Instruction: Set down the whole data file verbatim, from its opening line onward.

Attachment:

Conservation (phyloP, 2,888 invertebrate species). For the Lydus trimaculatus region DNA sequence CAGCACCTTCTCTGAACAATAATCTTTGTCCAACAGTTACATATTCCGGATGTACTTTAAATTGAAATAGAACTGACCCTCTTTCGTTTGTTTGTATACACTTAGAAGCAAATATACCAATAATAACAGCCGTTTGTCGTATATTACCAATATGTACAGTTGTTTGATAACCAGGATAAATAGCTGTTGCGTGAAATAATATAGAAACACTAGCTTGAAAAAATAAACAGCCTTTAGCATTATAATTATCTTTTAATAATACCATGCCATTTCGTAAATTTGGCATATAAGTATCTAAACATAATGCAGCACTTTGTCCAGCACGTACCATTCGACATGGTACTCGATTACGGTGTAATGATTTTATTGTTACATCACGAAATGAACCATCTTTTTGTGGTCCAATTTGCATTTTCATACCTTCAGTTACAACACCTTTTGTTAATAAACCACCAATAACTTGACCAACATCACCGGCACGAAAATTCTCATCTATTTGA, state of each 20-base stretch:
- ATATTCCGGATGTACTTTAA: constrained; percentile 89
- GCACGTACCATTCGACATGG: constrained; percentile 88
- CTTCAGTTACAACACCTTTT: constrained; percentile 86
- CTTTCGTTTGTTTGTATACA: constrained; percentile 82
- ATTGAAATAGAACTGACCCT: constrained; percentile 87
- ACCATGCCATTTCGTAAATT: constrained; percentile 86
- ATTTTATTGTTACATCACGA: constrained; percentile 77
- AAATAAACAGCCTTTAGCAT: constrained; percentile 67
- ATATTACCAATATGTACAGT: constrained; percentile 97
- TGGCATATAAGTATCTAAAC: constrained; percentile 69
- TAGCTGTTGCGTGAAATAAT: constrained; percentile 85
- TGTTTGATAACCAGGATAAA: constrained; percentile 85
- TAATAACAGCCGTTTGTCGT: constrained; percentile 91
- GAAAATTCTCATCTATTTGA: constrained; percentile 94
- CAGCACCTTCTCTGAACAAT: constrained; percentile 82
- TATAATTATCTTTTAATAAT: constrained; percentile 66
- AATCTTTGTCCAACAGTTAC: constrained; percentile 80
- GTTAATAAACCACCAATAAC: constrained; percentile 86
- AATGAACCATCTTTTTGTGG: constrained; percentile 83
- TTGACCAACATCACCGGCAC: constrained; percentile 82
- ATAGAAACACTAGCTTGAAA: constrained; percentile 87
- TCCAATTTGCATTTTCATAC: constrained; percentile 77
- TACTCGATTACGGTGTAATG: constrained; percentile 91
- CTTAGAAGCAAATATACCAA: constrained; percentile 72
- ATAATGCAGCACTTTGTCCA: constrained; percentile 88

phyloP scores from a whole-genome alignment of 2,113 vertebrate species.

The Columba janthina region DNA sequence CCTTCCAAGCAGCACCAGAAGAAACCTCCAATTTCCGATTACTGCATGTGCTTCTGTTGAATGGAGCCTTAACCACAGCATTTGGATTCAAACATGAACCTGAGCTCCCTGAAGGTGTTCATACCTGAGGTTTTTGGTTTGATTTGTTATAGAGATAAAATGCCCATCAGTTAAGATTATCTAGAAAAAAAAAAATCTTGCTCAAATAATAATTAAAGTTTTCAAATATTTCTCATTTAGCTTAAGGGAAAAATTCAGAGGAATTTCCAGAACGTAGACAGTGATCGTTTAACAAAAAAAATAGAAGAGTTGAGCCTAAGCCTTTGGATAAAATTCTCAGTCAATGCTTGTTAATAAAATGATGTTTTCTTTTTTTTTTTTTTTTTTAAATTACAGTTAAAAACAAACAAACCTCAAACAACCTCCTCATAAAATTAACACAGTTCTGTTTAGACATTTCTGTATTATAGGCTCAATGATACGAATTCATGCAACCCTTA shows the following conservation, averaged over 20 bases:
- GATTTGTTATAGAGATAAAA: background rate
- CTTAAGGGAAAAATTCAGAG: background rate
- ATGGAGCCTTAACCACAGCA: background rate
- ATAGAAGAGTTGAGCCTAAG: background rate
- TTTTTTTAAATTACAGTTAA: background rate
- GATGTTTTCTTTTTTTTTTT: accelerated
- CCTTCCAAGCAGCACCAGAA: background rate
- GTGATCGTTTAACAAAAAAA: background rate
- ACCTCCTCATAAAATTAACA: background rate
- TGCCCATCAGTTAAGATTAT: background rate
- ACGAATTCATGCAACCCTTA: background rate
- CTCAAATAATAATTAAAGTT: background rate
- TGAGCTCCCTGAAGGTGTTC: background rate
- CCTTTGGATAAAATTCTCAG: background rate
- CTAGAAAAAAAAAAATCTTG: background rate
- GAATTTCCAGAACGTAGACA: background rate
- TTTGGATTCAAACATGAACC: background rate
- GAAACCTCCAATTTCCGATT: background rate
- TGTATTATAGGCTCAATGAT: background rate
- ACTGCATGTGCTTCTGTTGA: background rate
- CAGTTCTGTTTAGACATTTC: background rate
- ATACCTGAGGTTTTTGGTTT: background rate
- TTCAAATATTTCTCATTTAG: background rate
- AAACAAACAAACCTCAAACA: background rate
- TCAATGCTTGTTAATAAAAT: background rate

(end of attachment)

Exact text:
Conservation (phyloP, 2,888 invertebrate species). For the Lydus trimaculatus region DNA sequence CAGCACCTTCTCTGAACAATAATCTTTGTCCAACAGTTACATATTCCGGATGTACTTTAAATTGAAATAGAACTGACCCTCTTTCGTTTGTTTGTATACACTTAGAAGCAAATATACCAATAATAACAGCCGTTTGTCGTATATTACCAATATGTACAGTTGTTTGATAACCAGGATAAATAGCTGTTGCGTGAAATAATATAGAAACACTAGCTTGAAAAAATAAACAGCCTTTAGCATTATAATTATCTTTTAATAATACCATGCCATTTCGTAAATTTGGCATATAAGTATCTAAACATAATGCAGCACTTTGTCCAGCACGTACCATTCGACATGGTACTCGATTACGGTGTAATGATTTTATTGTTACATCACGAAATGAACCATCTTTTTGTGGTCCAATTTGCATTTTCATACCTTCAGTTACAACACCTTTTGTTAATAAACCACCAATAACTTGACCAACATCACCGGCACGAAAATTCTCATCTATTTGA, state of each 20-base stretch:
- ATATTCCGGATGTACTTTAA: constrained; percentile 89
- GCACGTACCATTCGACATGG: constrained; percentile 88
- CTTCAGTTACAACACCTTTT: constrained; percentile 86
- CTTTCGTTTGTTTGTATACA: constrained; percentile 82
- ATTGAAATAGAACTGACCCT: constrained; percentile 87
- ACCATGCCATTTCGTAAATT: constrained; percentile 86
- ATTTTATTGTTACATCACGA: constrained; percentile 77
- AAATAAACAGCCTTTAGCAT: constrained; percentile 67
- ATATTACCAATATGTACAGT: constrained; percentile 97
- TGGCATATAAGTATCTAAAC: constrained; percentile 69
- TAGCTGTTGCGTGAAATAAT: constrained; percentile 85
- TGTTTGATAACCAGGATAAA: constrained; percentile 85
- TAATAACAGCCGTTTGTCGT: constrained; percentile 91
- GAAAATTCTCATCTATTTGA: constrained; percentile 94
- CAGCACCTTCTCTGAACAAT: constrained; percentile 82
- TATAATTATCTTTTAATAAT: constrained; percentile 66
- AATCTTTGTCCAACAGTTAC: constrained; percentile 80
- GTTAATAAACCACCAATAAC: constrained; percentile 86
- AATGAACCATCTTTTTGTGG: constrained; percentile 83
- TTGACCAACATCACCGGCAC: constrained; percentile 82
- ATAGAAACACTAGCTTGAAA: constrained; percentile 87
- TCCAATTTGCATTTTCATAC: constrained; percentile 77
- TACTCGATTACGGTGTAATG: constrained; percentile 91
- CTTAGAAGCAAATATACCAA: constrained; percentile 72
- ATAATGCAGCACTTTGTCCA: constrained; percentile 88

phyloP scores from a whole-genome alignment of 2,113 vertebrate species.

The Columba janthina region DNA sequence CCTTCCAAGCAGCACCAGAAGAAACCTCCAATTTCCGATTACTGCATGTGCTTCTGTTGAATGGAGCCTTAACCACAGCATTTGGATTCAAACATGAACCTGAGCTCCCTGAAGGTGTTCATACCTGAGGTTTTTGGTTTGATTTGTTATAGAGATAAAATGCCCATCAGTTAAGATTATCTAGAAAAAAAAAAATCTTGCTCAAATAATAATTAAAGTTTTCAAATATTTCTCATTTAGCTTAAGGGAAAAATTCAGAGGAATTTCCAGAACGTAGACAGTGATCGTTTAACAAAAAAAATAGAAGAGTTGAGCCTAAGCCTTTGGATAAAATTCTCAGTCAATGCTTGTTAATAAAATGATGTTTTCTTTTTTTTTTTTTTTTTTAAATTACAGTTAAAAACAAACAAACCTCAAACAACCTCCTCATAAAATTAACACAGTTCTGTTTAGACATTTCTGTATTATAGGCTCAATGATACGAATTCATGCAACCCTTA shows the following conservation, averaged over 20 bases:
- GATTTGTTATAGAGATAAAA: background rate
- CTTAAGGGAAAAATTCAGAG: background rate
- ATGGAGCCTTAACCACAGCA: background rate
- ATAGAAGAGTTGAGCCTAAG: background rate
- TTTTTTTAAATTACAGTTAA: background rate
- GATGTTTTCTTTTTTTTTTT: accelerated
- CCTTCCAAGCAGCACCAGAA: background rate
- GTGATCGTTTAACAAAAAAA: background rate
- ACCTCCTCATAAAATTAACA: background rate
- TGCCCATCAGTTAAGATTAT: background rate
- ACGAATTCATGCAACCCTTA: background rate
- CTCAAATAATAATTAAAGTT: background rate
- TGAGCTCCCTGAAGGTGTTC: background rate
- CCTTTGGATAAAATTCTCAG: background rate
- CTAGAAAAAAAAAAATCTTG: background rate
- GAATTTCCAGAACGTAGACA: background rate
- TTTGGATTCAAACATGAACC: background rate
- GAAACCTCCAATTTCCGATT: background rate
- TGTATTATAGGCTCAATGAT: background rate
- ACTGCATGTGCTTCTGTTGA: background rate
- CAGTTCTGTTTAGACATTTC: background rate
- ATACCTGAGGTTTTTGGTTT: background rate
- TTCAAATATTTCTCATTTAG: background rate
- AAACAAACAAACCTCAAACA: background rate
- TCAATGCTTGTTAATAAAAT: background rate